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Friday, May 29, 1998 Published at 15:26 GMT 16:26 UK


Sci/Tech

Recreating the big bang

Cern - the worlds largest sub-atomic particle collider

Scientists investigating the fundamental structure of matter are hoping for a good summer. Europe's leading sub-atomic particle experiment has achieved a record performance. Our science correspondent David Whitehouse reports.

To investigate the basic structure of matter and to find out what the particles that make up atoms are made of, scientists take those particles and smash them into each other.

In the wreckage of these tiny collisions can be found new particles that provide clues about how matter is made.

The tiny explosions recreate on a small scale what conditions were like at the start of the universe in the big bang.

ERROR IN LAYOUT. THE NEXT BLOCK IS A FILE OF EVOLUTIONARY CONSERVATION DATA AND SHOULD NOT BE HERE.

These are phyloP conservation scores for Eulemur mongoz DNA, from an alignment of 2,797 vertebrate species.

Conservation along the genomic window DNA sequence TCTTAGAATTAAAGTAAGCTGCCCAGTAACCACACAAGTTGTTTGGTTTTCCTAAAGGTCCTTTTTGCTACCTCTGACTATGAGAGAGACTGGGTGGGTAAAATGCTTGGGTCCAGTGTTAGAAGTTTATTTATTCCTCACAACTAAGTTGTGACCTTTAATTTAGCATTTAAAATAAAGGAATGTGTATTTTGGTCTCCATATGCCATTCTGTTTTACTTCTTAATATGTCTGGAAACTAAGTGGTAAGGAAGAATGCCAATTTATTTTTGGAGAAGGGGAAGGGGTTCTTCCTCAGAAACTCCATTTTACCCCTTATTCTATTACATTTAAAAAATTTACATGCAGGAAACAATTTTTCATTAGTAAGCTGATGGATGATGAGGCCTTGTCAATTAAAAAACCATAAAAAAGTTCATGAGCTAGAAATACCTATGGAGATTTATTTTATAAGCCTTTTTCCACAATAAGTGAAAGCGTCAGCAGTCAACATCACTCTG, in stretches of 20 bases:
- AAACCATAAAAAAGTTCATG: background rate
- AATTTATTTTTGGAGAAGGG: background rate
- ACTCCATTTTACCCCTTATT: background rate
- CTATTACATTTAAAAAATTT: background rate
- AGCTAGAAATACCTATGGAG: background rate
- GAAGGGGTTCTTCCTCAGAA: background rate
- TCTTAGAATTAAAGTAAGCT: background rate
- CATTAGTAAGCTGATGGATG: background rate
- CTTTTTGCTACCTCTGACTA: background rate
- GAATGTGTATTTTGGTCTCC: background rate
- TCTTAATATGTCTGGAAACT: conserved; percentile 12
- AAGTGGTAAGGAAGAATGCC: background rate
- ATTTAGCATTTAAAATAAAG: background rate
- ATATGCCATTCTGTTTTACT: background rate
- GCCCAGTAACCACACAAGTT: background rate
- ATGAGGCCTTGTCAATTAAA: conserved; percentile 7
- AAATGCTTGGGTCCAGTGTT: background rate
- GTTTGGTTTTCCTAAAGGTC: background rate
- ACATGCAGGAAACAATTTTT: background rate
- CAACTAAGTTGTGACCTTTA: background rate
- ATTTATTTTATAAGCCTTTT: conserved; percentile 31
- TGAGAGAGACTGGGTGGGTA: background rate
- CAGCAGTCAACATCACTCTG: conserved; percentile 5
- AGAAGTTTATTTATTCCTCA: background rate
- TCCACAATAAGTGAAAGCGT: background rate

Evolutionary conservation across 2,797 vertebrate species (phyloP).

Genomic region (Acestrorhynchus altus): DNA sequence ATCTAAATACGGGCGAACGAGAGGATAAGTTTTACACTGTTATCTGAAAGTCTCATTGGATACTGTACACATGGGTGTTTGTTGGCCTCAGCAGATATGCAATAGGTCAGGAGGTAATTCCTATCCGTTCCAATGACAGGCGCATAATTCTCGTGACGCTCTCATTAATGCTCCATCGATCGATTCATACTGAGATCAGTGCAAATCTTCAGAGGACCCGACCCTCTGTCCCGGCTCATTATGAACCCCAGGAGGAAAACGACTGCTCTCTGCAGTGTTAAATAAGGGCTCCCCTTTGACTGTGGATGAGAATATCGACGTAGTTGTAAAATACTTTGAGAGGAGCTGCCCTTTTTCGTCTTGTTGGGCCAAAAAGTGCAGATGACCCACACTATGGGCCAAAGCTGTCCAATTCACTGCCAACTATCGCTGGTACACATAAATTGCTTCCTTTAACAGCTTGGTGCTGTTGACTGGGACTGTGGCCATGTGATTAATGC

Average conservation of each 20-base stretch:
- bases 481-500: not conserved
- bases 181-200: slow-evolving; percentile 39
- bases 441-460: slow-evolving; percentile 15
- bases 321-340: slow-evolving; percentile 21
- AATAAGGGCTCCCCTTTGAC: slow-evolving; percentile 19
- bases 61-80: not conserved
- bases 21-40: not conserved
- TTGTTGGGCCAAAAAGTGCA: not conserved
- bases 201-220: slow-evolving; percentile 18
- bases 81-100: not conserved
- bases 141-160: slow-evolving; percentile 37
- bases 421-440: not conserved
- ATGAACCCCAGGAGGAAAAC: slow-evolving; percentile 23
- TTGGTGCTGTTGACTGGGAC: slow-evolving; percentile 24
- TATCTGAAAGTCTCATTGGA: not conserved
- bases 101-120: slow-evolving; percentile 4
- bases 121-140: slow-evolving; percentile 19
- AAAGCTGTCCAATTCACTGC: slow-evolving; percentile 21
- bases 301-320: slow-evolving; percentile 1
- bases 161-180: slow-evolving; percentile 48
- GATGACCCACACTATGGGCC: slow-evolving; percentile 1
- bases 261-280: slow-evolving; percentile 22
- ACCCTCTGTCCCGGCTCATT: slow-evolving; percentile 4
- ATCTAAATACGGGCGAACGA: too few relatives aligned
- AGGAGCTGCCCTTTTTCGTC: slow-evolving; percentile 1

[ image: Inside the LEP tunnel]
Inside the LEP tunnel
The Large Electron Positron collider, LEP, near Geneva, is the world's largest sub-atomic particle collider. It consists of a giant underground tunnel 27 km long.

Circling one way around the tunnel are streams of electrons; circling the other way are positrons which are the anti-matter equivalent of electrons.

These two particle streams are brought together in detectors that analyse the debris of the collision.

LEP has already shed new light on the structure of matter and the way the various families of sub-atomic particles relate together.

Two weeks after starting its latest series of observations, LEP is operating a record breaking energies. It offers the possibility of discovering new building blocks of the universe.





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